Made You Up: Review

Made You Up: Review

A few weeks ago I had the lovely opportunity to interview Francesca Zappia for Canadian Mental Health Awareness Week. The interview was one of the most personal ones that i’ve ever done since i opened up about my thoughts on mental illness and it’s depiction in the media. I admitted to not being personally affected by someone else’s mental illness, but still having strong feelings towards the topic. Because of my thoughts, I was eagerly anticipating Made You Up for the sole reason that it seemed to shine a different light on mental illness. Made You Up is by no means a book about mentall illness. While at it’s centre it’s two main characters happen to be a paranoid schizophrenic and an undiagnosed autisic, Made You Up‘s main purpose isn’t to serve as a substitute to an educational pamphlet on mentall illness. It strives to go beyond that.  “Believing something existed and then finding out it didn’t was like reaching the top of the stairs and thinking there was one […]

Posted 6 August, 2015/15 Comments


Simon vs. the Homo Sapiens Agenda:Review

Simon vs. the Homo Sapiens Agenda:Review

Simon Spier, Can we please be bestfriends?  Witty, quirky, sarcastic, and intelligent, Simon Spier is the one person you want in your life. He’s also got perfect grammer (impossible, eh?) and a penchant for oreos. Of course, he’s not perfect. He may sometimes be clueless and make certain choices that make you want to punch him in the arm, but his flaws are just what make him more authentic as a character. They’re what make you want to be his bestfriend. “Why is straight the default? Everyone should have to declare one way or another, and it shouldn’t be this big awkward thing whether you’re straight, gay, bi, or whatever. I’m just saying.” And then there’s Blue. BlueBlueBlue. He had my heart and I need to meet him too. And what about the other fantastic characters in this one, you ask? Well,  Simon vs. the Homo Sapiens Agenda featured an ensemble cast, and it was the best sort of ensemble cast. We had both romantic and platonic relationships. I mean, how […]

Posted 22 July, 2015/17 Comments


Reader Life #1

Reader Life #1

  Something new I’ve been eager to try is to start reviewing less. Now, before you start wondering if this post marks my imminate departure from the blogging community, slow the heck down. You lot haven’t gotten rid of me quite that easily. I’m still planning on staying and annoying the heck out of you all (as well as providing some hilariously worded tweets, if I do say so myself). This new feature, Reader Life, that officials commences today, is going to be my attempt at talking about more books, while reviewing less. I’m significantly cutting down on which books I choose to formally review. Reading, making notes, writing a coherent review, formatting it, and publishing it on various different sites takes an awful lot of time, time I’m afraid I just don’t have anymore. So to accommodate my busy schedule, Reader Life has been created. So what have I read? Well, if you’ve noticed the blog has been fairly quite these last few weeks and posts have been pretty […]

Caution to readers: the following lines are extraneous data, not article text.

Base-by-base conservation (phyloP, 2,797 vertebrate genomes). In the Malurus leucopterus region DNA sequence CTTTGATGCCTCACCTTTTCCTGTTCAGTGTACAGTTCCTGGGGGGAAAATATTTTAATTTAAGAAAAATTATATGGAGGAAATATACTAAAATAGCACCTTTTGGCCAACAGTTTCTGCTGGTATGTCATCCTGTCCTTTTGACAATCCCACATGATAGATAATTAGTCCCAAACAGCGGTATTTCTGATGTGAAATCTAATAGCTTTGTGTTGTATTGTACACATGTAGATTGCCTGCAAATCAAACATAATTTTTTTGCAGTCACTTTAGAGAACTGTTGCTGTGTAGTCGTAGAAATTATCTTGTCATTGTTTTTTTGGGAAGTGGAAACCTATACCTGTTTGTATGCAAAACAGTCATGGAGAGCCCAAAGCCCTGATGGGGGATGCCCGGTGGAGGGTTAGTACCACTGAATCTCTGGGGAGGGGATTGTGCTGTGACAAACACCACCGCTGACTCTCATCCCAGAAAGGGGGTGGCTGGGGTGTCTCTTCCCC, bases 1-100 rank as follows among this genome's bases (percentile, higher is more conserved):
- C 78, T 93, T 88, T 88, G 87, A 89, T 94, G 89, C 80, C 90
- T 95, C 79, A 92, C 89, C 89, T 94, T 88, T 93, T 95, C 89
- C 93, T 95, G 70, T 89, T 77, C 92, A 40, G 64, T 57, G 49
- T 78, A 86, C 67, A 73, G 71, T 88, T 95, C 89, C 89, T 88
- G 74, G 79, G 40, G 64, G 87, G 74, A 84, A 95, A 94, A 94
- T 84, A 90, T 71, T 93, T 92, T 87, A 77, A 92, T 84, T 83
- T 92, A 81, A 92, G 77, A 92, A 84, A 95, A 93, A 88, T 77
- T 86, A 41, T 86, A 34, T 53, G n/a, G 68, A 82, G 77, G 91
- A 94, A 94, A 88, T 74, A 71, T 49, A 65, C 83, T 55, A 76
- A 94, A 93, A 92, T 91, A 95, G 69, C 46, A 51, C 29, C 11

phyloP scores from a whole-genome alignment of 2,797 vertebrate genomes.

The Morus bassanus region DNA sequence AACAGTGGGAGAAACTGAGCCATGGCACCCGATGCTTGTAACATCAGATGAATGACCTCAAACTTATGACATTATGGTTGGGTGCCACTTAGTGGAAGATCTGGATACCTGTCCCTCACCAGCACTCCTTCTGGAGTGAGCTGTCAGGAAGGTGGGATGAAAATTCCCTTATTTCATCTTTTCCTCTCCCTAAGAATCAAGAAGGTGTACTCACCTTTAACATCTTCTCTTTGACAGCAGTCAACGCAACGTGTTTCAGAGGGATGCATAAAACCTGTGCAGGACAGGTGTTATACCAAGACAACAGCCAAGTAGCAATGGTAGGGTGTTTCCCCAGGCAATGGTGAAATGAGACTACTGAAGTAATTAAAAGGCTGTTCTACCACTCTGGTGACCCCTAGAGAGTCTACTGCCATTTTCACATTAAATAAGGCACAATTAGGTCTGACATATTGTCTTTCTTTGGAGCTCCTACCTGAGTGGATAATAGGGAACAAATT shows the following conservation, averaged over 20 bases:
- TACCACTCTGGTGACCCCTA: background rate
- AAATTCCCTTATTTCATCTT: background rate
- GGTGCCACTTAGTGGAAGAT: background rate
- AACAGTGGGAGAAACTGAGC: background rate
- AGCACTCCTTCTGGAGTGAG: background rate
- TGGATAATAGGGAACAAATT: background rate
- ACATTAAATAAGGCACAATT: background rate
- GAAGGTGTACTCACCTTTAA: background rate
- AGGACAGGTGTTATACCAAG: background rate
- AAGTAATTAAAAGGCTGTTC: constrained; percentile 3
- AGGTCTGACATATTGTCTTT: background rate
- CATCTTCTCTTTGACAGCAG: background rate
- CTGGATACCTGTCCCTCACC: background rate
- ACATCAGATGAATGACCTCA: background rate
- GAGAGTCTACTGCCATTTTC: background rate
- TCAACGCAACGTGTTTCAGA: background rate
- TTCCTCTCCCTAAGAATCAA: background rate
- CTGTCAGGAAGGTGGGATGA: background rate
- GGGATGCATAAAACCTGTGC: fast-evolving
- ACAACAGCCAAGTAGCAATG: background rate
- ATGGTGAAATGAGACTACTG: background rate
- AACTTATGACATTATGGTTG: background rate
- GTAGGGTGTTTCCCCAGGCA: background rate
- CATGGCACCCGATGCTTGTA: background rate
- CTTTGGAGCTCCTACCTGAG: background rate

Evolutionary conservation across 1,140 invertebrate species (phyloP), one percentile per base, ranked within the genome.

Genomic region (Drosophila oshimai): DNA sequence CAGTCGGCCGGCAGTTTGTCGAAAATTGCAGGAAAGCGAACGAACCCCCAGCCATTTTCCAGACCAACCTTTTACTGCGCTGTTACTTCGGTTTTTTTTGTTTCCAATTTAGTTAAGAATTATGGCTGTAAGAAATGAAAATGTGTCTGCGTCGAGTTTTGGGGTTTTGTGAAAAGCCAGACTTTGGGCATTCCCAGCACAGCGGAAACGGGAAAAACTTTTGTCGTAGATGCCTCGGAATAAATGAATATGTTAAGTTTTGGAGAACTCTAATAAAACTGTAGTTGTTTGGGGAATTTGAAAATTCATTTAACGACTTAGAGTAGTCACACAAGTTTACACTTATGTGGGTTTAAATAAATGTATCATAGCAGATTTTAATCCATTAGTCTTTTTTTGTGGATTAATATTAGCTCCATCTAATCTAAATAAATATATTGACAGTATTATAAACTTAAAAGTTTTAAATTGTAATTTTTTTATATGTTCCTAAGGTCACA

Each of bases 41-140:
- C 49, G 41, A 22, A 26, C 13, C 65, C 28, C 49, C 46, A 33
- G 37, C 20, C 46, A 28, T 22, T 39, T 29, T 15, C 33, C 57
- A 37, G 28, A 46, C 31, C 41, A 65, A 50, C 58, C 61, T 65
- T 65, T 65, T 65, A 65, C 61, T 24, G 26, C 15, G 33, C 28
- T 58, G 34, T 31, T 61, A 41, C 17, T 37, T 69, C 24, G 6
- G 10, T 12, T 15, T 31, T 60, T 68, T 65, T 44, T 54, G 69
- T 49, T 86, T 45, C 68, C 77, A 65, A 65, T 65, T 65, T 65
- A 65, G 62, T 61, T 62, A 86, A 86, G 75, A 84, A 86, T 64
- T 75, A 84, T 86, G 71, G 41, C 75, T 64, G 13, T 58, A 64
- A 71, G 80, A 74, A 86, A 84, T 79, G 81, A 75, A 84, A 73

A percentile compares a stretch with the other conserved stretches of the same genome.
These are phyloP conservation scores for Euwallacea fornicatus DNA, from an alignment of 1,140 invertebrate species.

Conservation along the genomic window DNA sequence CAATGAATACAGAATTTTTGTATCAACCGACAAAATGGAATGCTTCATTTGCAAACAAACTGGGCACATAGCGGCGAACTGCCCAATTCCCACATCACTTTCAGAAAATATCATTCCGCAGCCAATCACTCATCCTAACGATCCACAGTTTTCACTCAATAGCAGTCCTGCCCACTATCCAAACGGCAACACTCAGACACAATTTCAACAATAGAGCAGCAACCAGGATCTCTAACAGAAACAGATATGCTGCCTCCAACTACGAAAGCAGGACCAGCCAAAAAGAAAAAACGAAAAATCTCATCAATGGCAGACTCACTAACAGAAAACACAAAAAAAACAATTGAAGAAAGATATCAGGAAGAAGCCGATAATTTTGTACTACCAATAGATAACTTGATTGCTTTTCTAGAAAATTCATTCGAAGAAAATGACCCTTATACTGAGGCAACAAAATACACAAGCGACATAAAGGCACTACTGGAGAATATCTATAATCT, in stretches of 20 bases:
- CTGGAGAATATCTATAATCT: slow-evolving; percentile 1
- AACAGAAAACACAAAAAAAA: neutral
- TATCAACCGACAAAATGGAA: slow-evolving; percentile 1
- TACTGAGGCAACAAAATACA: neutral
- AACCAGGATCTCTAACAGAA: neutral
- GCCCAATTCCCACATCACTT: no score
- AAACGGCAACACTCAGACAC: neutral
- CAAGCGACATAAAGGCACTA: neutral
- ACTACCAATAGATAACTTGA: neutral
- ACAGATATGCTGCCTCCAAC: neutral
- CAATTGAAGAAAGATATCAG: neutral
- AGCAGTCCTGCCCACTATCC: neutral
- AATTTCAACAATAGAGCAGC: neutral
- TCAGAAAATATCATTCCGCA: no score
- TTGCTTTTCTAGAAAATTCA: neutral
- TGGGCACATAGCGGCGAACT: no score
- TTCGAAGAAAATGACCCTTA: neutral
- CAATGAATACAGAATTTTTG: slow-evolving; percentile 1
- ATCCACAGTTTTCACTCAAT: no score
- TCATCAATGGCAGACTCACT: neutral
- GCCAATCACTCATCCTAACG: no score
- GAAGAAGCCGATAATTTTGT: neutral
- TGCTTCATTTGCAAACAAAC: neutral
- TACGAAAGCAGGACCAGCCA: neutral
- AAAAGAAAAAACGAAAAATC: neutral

Posted 18 July, 2015/21 Comments


Finding Audrey: Review

Finding Audrey: Review

Finding Audrey is easily one of the most heartwarming reads of the year. Being a Sophia Kinsella newbie, I wasn’t sure what to expect from the famous author, but Audrey’s cute and sensitive nature was definitely not it. This is one that needs to be experienced by ones -self in order to properly grasp just how amazing it truly is. Full of fun, laughter and a bit of heartbreak–Finding Audrey is that type of YA that effortlessly makes you fall in love with the genre all over again.  When we’re first introduced to Audrey she’s fourteen, armed in big black sunglasses, and living with an anxiety disorder that makes her already hard preteen life just a bit more complicated. She seems to second guess everything, doesn’t hesistate to overanalyze conversations, perpatually avoids looking people in the eyes, and she doesn’t enjoy going outside. Audrey’s anxiety is never felt as a plot device, it serves a purpose. And while we’re curiously flipping the pages and hoping to come across the answer as to […]

Posted 13 July, 2015/25 Comments


The Heart of Betrayal (The Remnant Chronicles #2):Review

The Heart of Betrayal (The Remnant Chronicles #2):Review

Fans self Lily needs a minute. Or five. Nevermind, make that a year. Mary E. Pearson does not waste time. From the very beginning of The Heart of Betrayal we’re thrust back into the world that Mary E. Pearson lovingly created. Deception runs deep in this stunning sequel, and with twist and turns that make the ruslting of pages music to your ears, it is impossible not to fall in love with this one. Taking a few minutes and refreshing  your memory on the events of The Kiss of Deception is a good idea before starting The Heart of Betrayal. Remembering certain characters, names, plot points and the identity of the men who fancy Lia is crucial to understanding the Heart of Betrayal. Because like I said earlier, Mary E. Pearson does not waste time getting down the business. The Heart of Betrayal begins right where The Kiss of Deception left off, with Kaden, Lia and Rafe entering Venda, the enemy kingdom that sent the assassin out to kill her. […]

Posted 7 July, 2015/29 Comments


Chasing River(Burying Water #3):Review

Chasing River(Burying Water #3):Review